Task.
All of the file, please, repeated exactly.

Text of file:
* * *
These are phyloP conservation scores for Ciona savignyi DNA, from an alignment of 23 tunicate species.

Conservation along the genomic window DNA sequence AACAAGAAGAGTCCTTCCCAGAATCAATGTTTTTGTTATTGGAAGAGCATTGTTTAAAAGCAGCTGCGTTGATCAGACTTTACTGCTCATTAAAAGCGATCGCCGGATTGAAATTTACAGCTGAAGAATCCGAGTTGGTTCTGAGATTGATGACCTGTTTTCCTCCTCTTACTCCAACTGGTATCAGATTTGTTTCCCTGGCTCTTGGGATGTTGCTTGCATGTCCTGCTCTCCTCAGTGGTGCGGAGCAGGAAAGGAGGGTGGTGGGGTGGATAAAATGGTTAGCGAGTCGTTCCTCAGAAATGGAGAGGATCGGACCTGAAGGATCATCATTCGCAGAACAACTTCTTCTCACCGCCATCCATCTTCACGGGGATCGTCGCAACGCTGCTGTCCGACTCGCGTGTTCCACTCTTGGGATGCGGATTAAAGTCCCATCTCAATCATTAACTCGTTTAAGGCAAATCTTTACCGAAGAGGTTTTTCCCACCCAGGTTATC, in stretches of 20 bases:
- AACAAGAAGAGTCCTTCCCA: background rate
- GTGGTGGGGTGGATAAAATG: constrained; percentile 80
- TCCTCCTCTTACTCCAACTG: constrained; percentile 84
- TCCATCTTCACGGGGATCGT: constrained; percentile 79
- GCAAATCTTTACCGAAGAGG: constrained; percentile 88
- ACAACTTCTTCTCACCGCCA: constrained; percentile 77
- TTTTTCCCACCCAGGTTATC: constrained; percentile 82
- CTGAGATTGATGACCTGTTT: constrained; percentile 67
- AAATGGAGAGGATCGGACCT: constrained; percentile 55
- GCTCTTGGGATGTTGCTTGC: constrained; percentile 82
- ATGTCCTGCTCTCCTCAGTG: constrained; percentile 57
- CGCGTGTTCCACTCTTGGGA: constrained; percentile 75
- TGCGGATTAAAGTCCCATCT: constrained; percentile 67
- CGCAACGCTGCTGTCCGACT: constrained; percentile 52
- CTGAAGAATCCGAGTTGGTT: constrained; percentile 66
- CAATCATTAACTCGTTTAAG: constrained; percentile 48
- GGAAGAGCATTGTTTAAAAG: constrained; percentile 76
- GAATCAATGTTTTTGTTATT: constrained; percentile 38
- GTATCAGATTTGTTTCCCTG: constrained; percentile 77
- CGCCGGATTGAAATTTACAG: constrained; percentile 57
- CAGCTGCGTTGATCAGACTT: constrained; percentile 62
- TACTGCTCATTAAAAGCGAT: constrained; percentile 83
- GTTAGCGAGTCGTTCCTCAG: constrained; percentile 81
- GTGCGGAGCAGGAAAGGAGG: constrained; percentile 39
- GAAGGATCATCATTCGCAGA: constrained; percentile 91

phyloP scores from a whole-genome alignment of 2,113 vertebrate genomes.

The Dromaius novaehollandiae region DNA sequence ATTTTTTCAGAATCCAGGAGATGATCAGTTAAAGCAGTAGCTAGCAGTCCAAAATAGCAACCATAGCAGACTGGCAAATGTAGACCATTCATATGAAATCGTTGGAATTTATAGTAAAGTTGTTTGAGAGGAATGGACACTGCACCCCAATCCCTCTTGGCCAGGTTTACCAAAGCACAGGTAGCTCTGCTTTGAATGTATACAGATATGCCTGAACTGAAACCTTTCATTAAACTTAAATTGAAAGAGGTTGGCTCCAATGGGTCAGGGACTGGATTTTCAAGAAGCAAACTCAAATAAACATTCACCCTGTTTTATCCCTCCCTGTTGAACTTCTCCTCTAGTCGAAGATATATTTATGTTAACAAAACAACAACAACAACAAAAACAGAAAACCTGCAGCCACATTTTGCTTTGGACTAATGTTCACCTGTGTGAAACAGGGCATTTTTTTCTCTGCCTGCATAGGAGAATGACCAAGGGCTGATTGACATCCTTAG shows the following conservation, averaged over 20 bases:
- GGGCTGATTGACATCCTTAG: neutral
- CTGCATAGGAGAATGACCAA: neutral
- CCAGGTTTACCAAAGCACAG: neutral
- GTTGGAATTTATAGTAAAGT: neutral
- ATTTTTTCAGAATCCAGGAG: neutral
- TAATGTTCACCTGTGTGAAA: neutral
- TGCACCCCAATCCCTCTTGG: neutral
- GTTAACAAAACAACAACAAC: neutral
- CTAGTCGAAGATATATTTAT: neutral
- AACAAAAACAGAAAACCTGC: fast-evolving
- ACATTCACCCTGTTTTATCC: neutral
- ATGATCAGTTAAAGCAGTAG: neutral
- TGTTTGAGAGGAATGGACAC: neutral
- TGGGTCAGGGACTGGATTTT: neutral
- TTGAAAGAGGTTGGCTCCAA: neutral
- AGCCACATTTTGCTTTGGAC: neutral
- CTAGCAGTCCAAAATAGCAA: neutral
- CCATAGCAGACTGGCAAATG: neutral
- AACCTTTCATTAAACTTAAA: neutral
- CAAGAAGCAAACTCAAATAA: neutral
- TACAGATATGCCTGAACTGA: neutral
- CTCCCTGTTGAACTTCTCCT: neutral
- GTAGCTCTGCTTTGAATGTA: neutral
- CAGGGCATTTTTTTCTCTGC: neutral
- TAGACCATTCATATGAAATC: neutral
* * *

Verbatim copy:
These are phyloP conservation scores for Ciona savignyi DNA, from an alignment of 23 tunicate species.

Conservation along the genomic window DNA sequence AACAAGAAGAGTCCTTCCCAGAATCAATGTTTTTGTTATTGGAAGAGCATTGTTTAAAAGCAGCTGCGTTGATCAGACTTTACTGCTCATTAAAAGCGATCGCCGGATTGAAATTTACAGCTGAAGAATCCGAGTTGGTTCTGAGATTGATGACCTGTTTTCCTCCTCTTACTCCAACTGGTATCAGATTTGTTTCCCTGGCTCTTGGGATGTTGCTTGCATGTCCTGCTCTCCTCAGTGGTGCGGAGCAGGAAAGGAGGGTGGTGGGGTGGATAAAATGGTTAGCGAGTCGTTCCTCAGAAATGGAGAGGATCGGACCTGAAGGATCATCATTCGCAGAACAACTTCTTCTCACCGCCATCCATCTTCACGGGGATCGTCGCAACGCTGCTGTCCGACTCGCGTGTTCCACTCTTGGGATGCGGATTAAAGTCCCATCTCAATCATTAACTCGTTTAAGGCAAATCTTTACCGAAGAGGTTTTTCCCACCCAGGTTATC, in stretches of 20 bases:
- AACAAGAAGAGTCCTTCCCA: background rate
- GTGGTGGGGTGGATAAAATG: constrained; percentile 80
- TCCTCCTCTTACTCCAACTG: constrained; percentile 84
- TCCATCTTCACGGGGATCGT: constrained; percentile 79
- GCAAATCTTTACCGAAGAGG: constrained; percentile 88
- ACAACTTCTTCTCACCGCCA: constrained; percentile 77
- TTTTTCCCACCCAGGTTATC: constrained; percentile 82
- CTGAGATTGATGACCTGTTT: constrained; percentile 67
- AAATGGAGAGGATCGGACCT: constrained; percentile 55
- GCTCTTGGGATGTTGCTTGC: constrained; percentile 82
- ATGTCCTGCTCTCCTCAGTG: constrained; percentile 57
- CGCGTGTTCCACTCTTGGGA: constrained; percentile 75
- TGCGGATTAAAGTCCCATCT: constrained; percentile 67
- CGCAACGCTGCTGTCCGACT: constrained; percentile 52
- CTGAAGAATCCGAGTTGGTT: constrained; percentile 66
- CAATCATTAACTCGTTTAAG: constrained; percentile 48
- GGAAGAGCATTGTTTAAAAG: constrained; percentile 76
- GAATCAATGTTTTTGTTATT: constrained; percentile 38
- GTATCAGATTTGTTTCCCTG: constrained; percentile 77
- CGCCGGATTGAAATTTACAG: constrained; percentile 57
- CAGCTGCGTTGATCAGACTT: constrained; percentile 62
- TACTGCTCATTAAAAGCGAT: constrained; percentile 83
- GTTAGCGAGTCGTTCCTCAG: constrained; percentile 81
- GTGCGGAGCAGGAAAGGAGG: constrained; percentile 39
- GAAGGATCATCATTCGCAGA: constrained; percentile 91

phyloP scores from a whole-genome alignment of 2,113 vertebrate genomes.

The Dromaius novaehollandiae region DNA sequence ATTTTTTCAGAATCCAGGAGATGATCAGTTAAAGCAGTAGCTAGCAGTCCAAAATAGCAACCATAGCAGACTGGCAAATGTAGACCATTCATATGAAATCGTTGGAATTTATAGTAAAGTTGTTTGAGAGGAATGGACACTGCACCCCAATCCCTCTTGGCCAGGTTTACCAAAGCACAGGTAGCTCTGCTTTGAATGTATACAGATATGCCTGAACTGAAACCTTTCATTAAACTTAAATTGAAAGAGGTTGGCTCCAATGGGTCAGGGACTGGATTTTCAAGAAGCAAACTCAAATAAACATTCACCCTGTTTTATCCCTCCCTGTTGAACTTCTCCTCTAGTCGAAGATATATTTATGTTAACAAAACAACAACAACAACAAAAACAGAAAACCTGCAGCCACATTTTGCTTTGGACTAATGTTCACCTGTGTGAAACAGGGCATTTTTTTCTCTGCCTGCATAGGAGAATGACCAAGGGCTGATTGACATCCTTAG shows the following conservation, averaged over 20 bases:
- GGGCTGATTGACATCCTTAG: neutral
- CTGCATAGGAGAATGACCAA: neutral
- CCAGGTTTACCAAAGCACAG: neutral
- GTTGGAATTTATAGTAAAGT: neutral
- ATTTTTTCAGAATCCAGGAG: neutral
- TAATGTTCACCTGTGTGAAA: neutral
- TGCACCCCAATCCCTCTTGG: neutral
- GTTAACAAAACAACAACAAC: neutral
- CTAGTCGAAGATATATTTAT: neutral
- AACAAAAACAGAAAACCTGC: fast-evolving
- ACATTCACCCTGTTTTATCC: neutral
- ATGATCAGTTAAAGCAGTAG: neutral
- TGTTTGAGAGGAATGGACAC: neutral
- TGGGTCAGGGACTGGATTTT: neutral
- TTGAAAGAGGTTGGCTCCAA: neutral
- AGCCACATTTTGCTTTGGAC: neutral
- CTAGCAGTCCAAAATAGCAA: neutral
- CCATAGCAGACTGGCAAATG: neutral
- AACCTTTCATTAAACTTAAA: neutral
- CAAGAAGCAAACTCAAATAA: neutral
- TACAGATATGCCTGAACTGA: neutral
- CTCCCTGTTGAACTTCTCCT: neutral
- GTAGCTCTGCTTTGAATGTA: neutral
- CAGGGCATTTTTTTCTCTGC: neutral
- TAGACCATTCATATGAAATC: neutral